Background: Visceral fat-derived protein named visfatin was discovered in 2005. Visfatin may improve glucose tolerance, and its plasma levels correlate strongly with the amount of visceral adipose tissue in humans. Visfatin has insulin-like metabolic effects on glucose metabolism but has a distinct binding site on insulin receptors. These findings triggered great interest for many researchers to explore the mechanism(s) of regulation of visfatin expression, and the possible relationships between visfatin and obesity, insulin resistance, and T2DM. However, the available information on visfatin is still too little and controversial.
Aim: The aim is to study the levels of visfatin and its relationship to each of obesity, insulin resistance and T2DM.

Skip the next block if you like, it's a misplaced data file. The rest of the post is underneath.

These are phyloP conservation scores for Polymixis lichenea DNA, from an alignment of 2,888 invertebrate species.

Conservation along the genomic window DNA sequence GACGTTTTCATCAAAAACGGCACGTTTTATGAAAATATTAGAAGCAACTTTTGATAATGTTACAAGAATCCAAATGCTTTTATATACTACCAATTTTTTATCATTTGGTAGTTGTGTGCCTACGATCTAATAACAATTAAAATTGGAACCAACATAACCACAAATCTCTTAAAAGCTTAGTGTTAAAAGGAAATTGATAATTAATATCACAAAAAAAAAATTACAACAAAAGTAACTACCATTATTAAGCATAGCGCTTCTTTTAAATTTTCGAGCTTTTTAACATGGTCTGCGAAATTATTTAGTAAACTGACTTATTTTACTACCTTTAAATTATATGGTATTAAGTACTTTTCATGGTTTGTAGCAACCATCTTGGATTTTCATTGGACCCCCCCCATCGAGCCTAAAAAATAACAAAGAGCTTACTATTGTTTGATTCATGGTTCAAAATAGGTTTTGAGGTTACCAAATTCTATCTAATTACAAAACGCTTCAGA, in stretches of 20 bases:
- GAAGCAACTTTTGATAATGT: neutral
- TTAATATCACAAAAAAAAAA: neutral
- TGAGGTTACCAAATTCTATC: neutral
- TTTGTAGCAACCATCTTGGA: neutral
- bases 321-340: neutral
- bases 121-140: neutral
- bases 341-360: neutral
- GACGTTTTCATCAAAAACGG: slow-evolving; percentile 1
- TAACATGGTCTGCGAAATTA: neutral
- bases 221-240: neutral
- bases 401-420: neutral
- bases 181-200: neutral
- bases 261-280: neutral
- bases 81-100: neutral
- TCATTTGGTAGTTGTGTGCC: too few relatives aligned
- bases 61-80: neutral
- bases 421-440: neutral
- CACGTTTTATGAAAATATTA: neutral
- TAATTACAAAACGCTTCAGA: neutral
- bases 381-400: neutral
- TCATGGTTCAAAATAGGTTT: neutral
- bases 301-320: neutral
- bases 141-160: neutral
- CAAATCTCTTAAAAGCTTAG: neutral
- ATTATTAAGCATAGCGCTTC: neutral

Subjects and methods: The study was conducted on 80 subjects divided into Group I a: 20 obese T2DM patients, Group I b: 20 lean T2DM patients, Group II a: 20 obese nondiabetic, Group II b: 20 lean nondiabetic subjects. They were subjected to, full clinical history, thorough clinical examination, fasting plasma glucose (FPG), glycated hemoglobin (HbA1c), fasting plasma insulin (FI), homeostasis model assessment (HOMA-IR), cholesterol, TG, LDL-c, HDL-c, serum visfatin and CT abdomen to assess the visceral (VAT) and subcutaneous (SAT) adipose tissue of the patients chosen randomly.
Results: Serum visfatin was found to be higher in T2DM patients than control group as well as in T2DM obese patients than obese control group and in T2DM lean patients than lean control group. Also serum visfatin was higher in obese T2DM patients than T2DM lean patients. There was a highly significant positive correlation (P≤0.001) between serum visfatin and BMI, FPG, HbA1c, TG, cholesterol, HOMA IR and FI and a significant positive correlation (P≤0.05) between visfatin and waist circumference and VAT.
Conclusion: These results may postulate the presence of a link between visfatin and diabetes mellitus independent of obesity.